Recently I realized that I have become a little cynical about project management. Maybe I’m just negative, and most projects really are smoothly running systems, with disaster showing it’s ugly face only very ocassionally. Perhaps my attitude is a consequence of my consulting in the area of product development project management (my dad says no one would need me if everything was working great), but my own experience seems to be the stuff of the “Bad Project Management Olympics.” In my own lamentable experiences on one project, so many inconceivable blunders were made that one day we turned to one another and asked “Is this just a string of bad luck, or are we truly incompetent?” We sent a drawing for a sheet metal part to a shop to be prototyped and they’d call to ask “Which Rev. A do you want us to make – we have 2 different ones.” We sent the gold master to our hard disk duplicator to have hundreds of hard disk drives duplicated with the operating system for a critical production run only to find out that old bugs resurfaced because we’d sent an outdated version of the code. We flew to Asia to find out why we could never get the same color of paint twice on our plastic panels and found a bunch of open cans of our “custom” paint colors evaporating back in the storage room. We spent hours trying to nail down the requirements for the packaging with our Fortune 500 partner when, out of frustration, they finally asked us why we didn’t just look at the sample they’d provided us 2 months ago. The wayward sample had been given to our VP of Engineering and was stored tidily under his desk. He’d never thought to give it to the team working on this project! Considering that this was a “bet the company” project, we’d all hoped for better performance from ourselves and others. Unfortunately when we are overworked and stressed, two common occurrences in project teams, the brain misses a nerve impulse or two, and performance can be negatively impacted.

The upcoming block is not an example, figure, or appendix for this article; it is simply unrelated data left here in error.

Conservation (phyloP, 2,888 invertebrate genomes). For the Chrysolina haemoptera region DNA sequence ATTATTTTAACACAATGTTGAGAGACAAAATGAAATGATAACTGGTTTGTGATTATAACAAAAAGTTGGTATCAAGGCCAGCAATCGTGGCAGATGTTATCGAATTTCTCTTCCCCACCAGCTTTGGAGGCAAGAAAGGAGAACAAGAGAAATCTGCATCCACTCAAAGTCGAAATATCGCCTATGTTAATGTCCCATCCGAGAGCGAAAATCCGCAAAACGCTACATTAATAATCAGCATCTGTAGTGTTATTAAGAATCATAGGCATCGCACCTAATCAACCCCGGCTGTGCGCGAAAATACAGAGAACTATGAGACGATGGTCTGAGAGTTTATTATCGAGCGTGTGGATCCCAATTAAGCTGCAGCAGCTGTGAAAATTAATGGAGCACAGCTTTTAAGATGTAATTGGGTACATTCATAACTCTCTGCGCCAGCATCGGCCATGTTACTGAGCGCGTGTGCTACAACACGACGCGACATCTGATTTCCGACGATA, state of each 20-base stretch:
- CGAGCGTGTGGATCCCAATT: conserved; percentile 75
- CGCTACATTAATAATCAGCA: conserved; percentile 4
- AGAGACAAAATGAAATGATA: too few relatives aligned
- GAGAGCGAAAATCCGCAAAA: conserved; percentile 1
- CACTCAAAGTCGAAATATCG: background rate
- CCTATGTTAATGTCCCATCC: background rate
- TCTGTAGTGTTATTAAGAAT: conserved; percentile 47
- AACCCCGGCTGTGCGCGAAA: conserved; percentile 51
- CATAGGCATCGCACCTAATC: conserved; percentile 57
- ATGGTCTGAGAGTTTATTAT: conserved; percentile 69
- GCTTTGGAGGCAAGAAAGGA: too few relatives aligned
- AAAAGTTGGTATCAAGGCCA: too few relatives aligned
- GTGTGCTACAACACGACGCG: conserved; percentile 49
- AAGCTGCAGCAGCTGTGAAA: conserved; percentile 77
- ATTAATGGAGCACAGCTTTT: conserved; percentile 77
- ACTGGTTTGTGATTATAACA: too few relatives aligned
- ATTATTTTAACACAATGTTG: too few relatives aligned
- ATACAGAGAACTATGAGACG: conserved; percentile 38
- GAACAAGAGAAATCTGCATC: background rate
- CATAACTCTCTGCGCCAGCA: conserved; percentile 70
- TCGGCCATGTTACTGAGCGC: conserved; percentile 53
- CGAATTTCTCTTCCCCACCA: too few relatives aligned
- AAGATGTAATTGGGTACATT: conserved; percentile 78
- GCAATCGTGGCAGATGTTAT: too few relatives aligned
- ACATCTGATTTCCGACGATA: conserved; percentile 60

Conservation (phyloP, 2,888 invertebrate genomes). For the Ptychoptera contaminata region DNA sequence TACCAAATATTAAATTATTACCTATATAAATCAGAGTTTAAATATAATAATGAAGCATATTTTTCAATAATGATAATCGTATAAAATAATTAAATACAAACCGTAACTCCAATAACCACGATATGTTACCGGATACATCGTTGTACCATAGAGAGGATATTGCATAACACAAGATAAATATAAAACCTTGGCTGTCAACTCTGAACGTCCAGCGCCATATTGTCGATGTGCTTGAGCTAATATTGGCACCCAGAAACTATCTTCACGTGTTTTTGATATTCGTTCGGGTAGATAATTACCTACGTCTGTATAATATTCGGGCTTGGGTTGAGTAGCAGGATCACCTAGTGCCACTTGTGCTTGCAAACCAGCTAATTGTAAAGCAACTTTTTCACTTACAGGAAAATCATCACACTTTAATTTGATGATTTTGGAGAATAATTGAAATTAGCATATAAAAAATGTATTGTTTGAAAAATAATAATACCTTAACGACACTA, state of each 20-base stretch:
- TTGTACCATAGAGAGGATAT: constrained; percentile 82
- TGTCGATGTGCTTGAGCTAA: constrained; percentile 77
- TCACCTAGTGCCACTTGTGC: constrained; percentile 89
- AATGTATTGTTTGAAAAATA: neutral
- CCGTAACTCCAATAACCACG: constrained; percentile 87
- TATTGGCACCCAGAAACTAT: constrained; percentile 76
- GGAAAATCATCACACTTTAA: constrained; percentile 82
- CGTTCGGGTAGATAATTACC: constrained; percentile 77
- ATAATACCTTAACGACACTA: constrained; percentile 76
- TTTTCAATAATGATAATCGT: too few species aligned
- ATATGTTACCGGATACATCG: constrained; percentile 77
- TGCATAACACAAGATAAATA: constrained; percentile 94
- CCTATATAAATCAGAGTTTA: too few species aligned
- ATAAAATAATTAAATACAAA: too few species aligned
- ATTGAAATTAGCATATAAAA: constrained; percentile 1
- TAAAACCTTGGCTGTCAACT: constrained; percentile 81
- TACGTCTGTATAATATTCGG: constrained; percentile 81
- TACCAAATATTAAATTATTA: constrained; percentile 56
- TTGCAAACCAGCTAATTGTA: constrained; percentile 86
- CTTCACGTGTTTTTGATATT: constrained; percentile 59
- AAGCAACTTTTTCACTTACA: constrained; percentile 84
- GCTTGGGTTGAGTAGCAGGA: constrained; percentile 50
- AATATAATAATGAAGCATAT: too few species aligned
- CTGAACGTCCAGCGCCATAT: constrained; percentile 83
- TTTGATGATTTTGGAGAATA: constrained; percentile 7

In this particular case, the story had a happy ending. In spite of all of these set backs, we managed to pull success from the jaws of defeat. One day the entire team sat in our meeting room and swore a blood oath that we were going to make this project successful no matter what! We created a high risk schedule that the team worked to, pulling out all of the stops and thinking well outside of the box in order to stick to that (impossible) schedule. We made a second schedule that was much less risky, and we promised that later finish date to the outside world. But we kept working to the more challenging schedule, knowing that surprises would occur that would eat away at the margin we had between our aggressive schedule and the one we promised our customer. Through a combination of relentless hard work and an occasional miracle we managed to deliver a day or two earlier than we had promised. It was a tremendous triumph for the team. The entire company was saved from what could have been a terminal failure, and I personally feel very fortunate to have been able to work with such an extraordinary team in pulling this off.